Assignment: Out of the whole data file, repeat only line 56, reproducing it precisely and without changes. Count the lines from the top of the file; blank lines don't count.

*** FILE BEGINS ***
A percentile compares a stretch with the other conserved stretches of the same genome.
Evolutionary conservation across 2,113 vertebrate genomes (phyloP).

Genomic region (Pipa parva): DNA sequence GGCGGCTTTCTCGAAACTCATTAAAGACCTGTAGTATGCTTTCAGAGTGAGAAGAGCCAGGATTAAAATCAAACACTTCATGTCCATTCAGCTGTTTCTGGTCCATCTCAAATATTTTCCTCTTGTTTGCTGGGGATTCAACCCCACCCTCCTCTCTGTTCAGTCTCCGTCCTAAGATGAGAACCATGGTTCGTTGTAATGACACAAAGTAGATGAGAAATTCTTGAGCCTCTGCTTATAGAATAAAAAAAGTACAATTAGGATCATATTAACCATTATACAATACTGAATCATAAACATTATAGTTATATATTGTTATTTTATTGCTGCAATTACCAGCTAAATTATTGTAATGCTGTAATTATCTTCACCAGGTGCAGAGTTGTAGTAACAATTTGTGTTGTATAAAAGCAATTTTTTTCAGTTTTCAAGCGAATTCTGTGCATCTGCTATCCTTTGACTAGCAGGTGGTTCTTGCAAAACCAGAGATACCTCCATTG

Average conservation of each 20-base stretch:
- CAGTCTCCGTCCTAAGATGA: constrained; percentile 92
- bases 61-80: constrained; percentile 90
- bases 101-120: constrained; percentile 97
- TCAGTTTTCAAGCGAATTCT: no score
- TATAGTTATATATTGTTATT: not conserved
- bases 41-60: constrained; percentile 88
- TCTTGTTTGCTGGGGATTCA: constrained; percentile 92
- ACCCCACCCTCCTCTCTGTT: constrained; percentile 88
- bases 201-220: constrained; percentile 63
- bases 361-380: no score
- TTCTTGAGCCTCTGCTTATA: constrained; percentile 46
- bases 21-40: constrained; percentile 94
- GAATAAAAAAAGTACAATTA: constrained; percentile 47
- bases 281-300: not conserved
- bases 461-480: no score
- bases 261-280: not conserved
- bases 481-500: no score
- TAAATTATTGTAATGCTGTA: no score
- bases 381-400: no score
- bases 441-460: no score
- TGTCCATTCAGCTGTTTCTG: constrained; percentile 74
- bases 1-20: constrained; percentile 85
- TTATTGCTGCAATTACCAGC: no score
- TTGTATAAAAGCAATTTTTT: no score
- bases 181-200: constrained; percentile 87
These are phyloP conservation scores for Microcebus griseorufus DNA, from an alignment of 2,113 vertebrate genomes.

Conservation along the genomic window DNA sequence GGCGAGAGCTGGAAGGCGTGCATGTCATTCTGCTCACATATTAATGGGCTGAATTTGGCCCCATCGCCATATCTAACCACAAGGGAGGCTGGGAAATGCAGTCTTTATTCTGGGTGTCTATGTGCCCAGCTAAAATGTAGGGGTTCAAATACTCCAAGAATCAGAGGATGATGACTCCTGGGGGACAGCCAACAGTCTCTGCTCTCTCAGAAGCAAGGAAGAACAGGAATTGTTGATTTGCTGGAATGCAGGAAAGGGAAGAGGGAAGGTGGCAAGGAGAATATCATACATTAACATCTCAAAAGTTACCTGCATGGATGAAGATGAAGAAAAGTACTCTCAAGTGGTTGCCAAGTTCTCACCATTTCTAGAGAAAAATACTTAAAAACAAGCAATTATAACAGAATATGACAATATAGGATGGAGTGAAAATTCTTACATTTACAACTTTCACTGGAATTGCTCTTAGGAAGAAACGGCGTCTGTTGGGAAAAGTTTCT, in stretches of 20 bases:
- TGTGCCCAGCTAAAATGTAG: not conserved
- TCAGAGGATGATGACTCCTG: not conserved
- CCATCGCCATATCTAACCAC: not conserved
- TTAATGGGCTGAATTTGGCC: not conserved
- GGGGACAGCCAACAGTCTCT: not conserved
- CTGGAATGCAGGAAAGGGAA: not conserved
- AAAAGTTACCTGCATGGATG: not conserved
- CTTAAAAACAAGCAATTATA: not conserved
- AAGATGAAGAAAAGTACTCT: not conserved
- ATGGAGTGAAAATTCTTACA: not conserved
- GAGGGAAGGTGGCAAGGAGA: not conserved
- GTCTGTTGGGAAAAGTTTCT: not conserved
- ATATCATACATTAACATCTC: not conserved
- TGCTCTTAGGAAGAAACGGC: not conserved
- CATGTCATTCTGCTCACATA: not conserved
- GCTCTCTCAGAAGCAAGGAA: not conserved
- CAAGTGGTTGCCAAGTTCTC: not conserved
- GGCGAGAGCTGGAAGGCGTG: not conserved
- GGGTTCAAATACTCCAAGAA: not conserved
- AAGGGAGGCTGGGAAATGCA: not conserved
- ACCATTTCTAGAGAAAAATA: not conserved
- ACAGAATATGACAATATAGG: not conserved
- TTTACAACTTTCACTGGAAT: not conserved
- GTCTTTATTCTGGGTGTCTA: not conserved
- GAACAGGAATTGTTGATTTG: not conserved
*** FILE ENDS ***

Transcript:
- GAACAGGAATTGTTGATTTG: not conserved